I also played X-Men: Mutant Apocalypse for this X-Men double header. I chose this game because playing Arcade made me think of how well single-player X-Men games can be. Honestly, I don't know how critically acclaimed Mutant Apocalypse is or was, but for me, it's always the first or second game I think of when talking about the X-Men franchise. So I hooked up my Super Nintendo and fired up this game, taking me back to a different part of my life as a gamer.
As a kid, I didn't have many friends. Sure, I had lots of buddies at school and people I referred to as friends then, but looking back, they were more acquaintances than anything. I had a couple of good friends though, but unfortunately, circumstances pushed them both out of my life. Before all that happened though, I mainly hung out wiht my cousins and their friends when I felt like being around people. When I was craving me time, I would bunker down in my room and game. One of the games I dumped several hours into was X-Men: Mutant Apocalypse.
It was a great single player game, as you would pick from one of five characters, play their level, and then go on to the next character and stage. Eventually you'd beat the game, playing all the different characters and mastering all of their abilities and play styles. It felt like teamwork, playing all of them individually, but without all the social awkwardness of my childhood.
Sure, Wolverine was by far the best character, as it was so fun to just run through and slash your way past everyone. But personally, my favorite was Gambit, with his staff for melee combat, kinetic energy and card throwing capabilities. He just seemed like the outcast in the group, resembling how I felt a lot of my childhood. It was because of his appearance in this game that I decided he was one of my favorite X-Men characters, if not my overall favorite.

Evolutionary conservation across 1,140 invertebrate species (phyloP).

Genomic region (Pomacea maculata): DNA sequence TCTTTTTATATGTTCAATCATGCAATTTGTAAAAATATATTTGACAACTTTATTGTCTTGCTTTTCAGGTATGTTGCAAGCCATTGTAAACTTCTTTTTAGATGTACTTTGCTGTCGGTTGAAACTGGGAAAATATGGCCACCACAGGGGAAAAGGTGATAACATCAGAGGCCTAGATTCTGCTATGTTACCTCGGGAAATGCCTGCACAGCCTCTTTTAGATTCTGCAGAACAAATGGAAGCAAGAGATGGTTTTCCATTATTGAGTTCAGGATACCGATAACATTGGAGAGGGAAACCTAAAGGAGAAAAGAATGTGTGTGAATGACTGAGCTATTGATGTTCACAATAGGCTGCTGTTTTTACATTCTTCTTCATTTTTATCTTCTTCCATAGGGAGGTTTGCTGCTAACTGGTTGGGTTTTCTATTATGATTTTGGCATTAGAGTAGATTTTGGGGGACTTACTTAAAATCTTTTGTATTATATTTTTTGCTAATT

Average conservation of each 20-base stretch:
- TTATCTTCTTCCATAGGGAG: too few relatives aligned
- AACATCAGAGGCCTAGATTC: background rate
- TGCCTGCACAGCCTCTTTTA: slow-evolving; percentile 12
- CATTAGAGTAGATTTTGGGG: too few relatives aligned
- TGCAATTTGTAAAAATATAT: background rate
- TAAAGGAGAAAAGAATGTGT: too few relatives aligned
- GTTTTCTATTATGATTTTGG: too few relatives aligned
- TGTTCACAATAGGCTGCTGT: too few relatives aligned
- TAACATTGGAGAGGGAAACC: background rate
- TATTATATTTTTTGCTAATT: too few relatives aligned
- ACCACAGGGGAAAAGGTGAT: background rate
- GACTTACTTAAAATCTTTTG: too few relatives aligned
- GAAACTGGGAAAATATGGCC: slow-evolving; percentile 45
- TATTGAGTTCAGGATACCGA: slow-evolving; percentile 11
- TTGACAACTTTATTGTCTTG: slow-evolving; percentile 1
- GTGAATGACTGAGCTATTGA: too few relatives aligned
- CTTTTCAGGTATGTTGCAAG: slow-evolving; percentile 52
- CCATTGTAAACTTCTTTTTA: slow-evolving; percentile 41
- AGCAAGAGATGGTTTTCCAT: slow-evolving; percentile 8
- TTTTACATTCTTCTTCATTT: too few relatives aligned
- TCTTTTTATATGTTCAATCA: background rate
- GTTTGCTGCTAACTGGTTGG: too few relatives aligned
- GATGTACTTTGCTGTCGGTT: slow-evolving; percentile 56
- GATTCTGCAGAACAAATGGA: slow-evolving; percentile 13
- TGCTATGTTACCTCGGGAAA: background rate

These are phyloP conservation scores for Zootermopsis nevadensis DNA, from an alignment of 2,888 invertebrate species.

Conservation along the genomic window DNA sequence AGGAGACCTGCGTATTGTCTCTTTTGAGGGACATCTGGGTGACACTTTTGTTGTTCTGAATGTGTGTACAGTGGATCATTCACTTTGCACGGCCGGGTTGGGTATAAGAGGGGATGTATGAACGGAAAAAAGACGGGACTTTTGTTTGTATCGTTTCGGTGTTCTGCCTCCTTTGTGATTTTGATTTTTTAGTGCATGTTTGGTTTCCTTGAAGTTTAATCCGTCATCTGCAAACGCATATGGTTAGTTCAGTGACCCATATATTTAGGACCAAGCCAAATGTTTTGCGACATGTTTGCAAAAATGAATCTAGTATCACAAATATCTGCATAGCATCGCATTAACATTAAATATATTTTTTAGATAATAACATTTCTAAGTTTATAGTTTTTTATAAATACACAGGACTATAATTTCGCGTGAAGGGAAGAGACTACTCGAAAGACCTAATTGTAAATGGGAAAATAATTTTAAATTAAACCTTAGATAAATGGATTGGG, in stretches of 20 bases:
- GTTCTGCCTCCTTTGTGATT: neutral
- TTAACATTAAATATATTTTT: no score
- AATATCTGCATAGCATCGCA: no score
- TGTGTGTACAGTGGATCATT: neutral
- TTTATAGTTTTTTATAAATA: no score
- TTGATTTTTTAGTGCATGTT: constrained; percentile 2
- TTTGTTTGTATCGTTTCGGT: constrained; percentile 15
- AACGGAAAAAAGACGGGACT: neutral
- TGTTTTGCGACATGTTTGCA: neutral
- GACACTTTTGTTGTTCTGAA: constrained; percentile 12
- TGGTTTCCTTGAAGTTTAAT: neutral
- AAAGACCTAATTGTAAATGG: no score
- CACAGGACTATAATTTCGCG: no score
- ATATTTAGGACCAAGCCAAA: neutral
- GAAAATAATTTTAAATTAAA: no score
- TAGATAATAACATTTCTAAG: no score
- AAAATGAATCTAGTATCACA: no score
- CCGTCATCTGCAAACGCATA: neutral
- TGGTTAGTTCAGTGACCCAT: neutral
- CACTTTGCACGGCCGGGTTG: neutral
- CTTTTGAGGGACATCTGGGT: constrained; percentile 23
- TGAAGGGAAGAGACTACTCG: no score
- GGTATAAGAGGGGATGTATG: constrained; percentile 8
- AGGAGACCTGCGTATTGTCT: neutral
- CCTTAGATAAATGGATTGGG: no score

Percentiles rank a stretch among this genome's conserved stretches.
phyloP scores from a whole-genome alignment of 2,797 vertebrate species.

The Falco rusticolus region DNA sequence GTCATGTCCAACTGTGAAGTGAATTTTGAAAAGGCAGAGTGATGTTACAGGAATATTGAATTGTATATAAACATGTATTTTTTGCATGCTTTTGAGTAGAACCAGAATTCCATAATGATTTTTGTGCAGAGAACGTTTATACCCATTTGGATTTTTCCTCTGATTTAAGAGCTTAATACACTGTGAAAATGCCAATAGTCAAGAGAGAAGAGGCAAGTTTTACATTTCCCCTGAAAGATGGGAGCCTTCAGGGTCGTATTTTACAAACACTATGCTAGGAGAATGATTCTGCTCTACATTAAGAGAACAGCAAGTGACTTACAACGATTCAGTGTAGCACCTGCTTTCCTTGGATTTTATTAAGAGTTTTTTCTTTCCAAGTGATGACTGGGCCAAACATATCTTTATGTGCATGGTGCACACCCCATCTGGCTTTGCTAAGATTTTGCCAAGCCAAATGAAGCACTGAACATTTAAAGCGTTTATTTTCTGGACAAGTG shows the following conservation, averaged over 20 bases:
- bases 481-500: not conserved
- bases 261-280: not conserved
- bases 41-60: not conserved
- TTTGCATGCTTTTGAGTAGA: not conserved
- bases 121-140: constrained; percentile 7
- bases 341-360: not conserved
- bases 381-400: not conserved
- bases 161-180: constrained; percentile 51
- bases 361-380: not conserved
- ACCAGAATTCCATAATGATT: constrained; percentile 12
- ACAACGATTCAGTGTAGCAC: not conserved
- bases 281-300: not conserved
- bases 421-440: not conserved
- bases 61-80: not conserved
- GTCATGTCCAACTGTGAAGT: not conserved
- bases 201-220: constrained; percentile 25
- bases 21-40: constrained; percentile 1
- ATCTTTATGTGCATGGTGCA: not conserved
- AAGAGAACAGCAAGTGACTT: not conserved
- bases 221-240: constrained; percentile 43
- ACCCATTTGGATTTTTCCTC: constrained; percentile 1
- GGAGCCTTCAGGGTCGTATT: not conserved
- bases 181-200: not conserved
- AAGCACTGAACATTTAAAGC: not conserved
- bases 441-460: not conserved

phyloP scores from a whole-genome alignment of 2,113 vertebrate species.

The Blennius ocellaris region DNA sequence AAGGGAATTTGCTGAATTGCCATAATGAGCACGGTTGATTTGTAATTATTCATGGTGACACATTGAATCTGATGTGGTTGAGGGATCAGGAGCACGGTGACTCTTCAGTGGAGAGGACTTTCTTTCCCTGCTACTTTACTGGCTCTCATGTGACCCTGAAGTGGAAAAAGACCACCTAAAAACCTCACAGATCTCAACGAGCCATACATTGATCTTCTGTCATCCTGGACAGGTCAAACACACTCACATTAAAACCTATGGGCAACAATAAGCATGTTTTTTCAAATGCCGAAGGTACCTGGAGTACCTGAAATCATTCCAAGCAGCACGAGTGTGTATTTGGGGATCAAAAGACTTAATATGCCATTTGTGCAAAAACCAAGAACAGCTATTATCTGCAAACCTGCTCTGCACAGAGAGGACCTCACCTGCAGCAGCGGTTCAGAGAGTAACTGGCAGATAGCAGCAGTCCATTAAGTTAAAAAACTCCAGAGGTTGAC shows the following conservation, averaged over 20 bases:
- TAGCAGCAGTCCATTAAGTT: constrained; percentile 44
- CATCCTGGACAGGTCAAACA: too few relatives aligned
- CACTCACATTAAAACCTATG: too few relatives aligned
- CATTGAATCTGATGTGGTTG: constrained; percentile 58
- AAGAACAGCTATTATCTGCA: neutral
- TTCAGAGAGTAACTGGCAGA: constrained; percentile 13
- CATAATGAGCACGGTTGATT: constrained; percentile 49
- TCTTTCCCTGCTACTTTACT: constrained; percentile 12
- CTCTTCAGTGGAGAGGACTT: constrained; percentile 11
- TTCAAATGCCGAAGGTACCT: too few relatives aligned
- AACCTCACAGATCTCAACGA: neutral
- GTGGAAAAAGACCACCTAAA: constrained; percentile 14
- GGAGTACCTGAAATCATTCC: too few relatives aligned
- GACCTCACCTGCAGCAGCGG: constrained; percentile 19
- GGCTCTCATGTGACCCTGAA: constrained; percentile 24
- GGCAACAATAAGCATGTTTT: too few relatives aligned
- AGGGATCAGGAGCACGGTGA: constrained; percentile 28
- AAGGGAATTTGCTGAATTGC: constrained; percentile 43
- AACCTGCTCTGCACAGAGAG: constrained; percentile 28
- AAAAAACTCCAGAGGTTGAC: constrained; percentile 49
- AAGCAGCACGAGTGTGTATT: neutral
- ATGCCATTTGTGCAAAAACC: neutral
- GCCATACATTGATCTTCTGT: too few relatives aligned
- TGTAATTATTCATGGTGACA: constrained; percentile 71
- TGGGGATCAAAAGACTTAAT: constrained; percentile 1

Unfortunately, Marvel hasn't done much with the character as far as mainstream media is concerned, but I'mm holding out hope that one day he will step out of the shadows as being a secondary, often forgot about character and actually develop a wider fan base. A lonely kid could hope, right?
Anyway, playing this game again drummed up some unexpected memories and feelings from my childhood, but there was a silver lining. It made me realize that just because I choose not game very often online with other people, doesn't make me less of a gamer. I'm just a different kind of gamer. One who appreciates the solitude and quietness of enjoying games solo, and getting lost in them, sometimes even escaping from whatever ales me in this world and enjoying the world I'm playing in, where I've been given the ability to be who I want.
I love going to fairs. I can't pinpoint one specific thing, but rather the entire experience. Everything from the horribly unhealthy food, the amazing exhibits, the animals and especially the people watching make going to the fair - state fairs, specifically - a surprisingly fun experience. If I could just eliminate carnies and the super-aggressive salesmen in IRL infomercial centers, then the fair would be practically amazing.
Of course, when I traveled down to the Oregon State Fair, I didn't anticipate finding the game I was going to play for the day down there at all. I mean, it's the fair, after all, and since stupid, rigged carnival games don't exactly count for this blog project's purposes, the thought of playing a video game at the fair hadn't even crossed my mind. I had a few handheld and iOS games with me for the trip down there and back that I would use for the blog, but sometimes, the universe has other plans.
We stumbled across an exhibit hall late into the day that we really had no idea about until we found it. Inside, it was like stepping into a blast from the past, as the entire show floor was filled with random things that defined childhood. There was a giant etch-a-sketch to play with, a huge connect-the-dots in a white board type of surface that was intended to be completed by multiple people. There was a toy train display, a dollhouse display, a giant wall of legos, brain-teaser games, board games, action figure displays; if you can think of it, they probably had it in some form or fashion.
Tucked away in the back corner of the show floor, however, was a little 80's arcade, complete with about eight vintage arcade cabinets and a quarter machine, of course. There was also this really cool interactive game-show style trivia game, with the names of 10 old-school video games on little cabinet doors that opened, with numbers 1-10 underneath each one. Below that was a sound board, with numbered buttons on it. Every button you pressed would play some distinctive 8-bit style music, which you had to guess the name of the game that it went to. The games ranged from the classic Super Mario Bros, to Contra, The Legend of Zelda, and even the moon level from DuckTales. I can proudly say I nailed 10 out of 10. Not to brag or anything, but you know.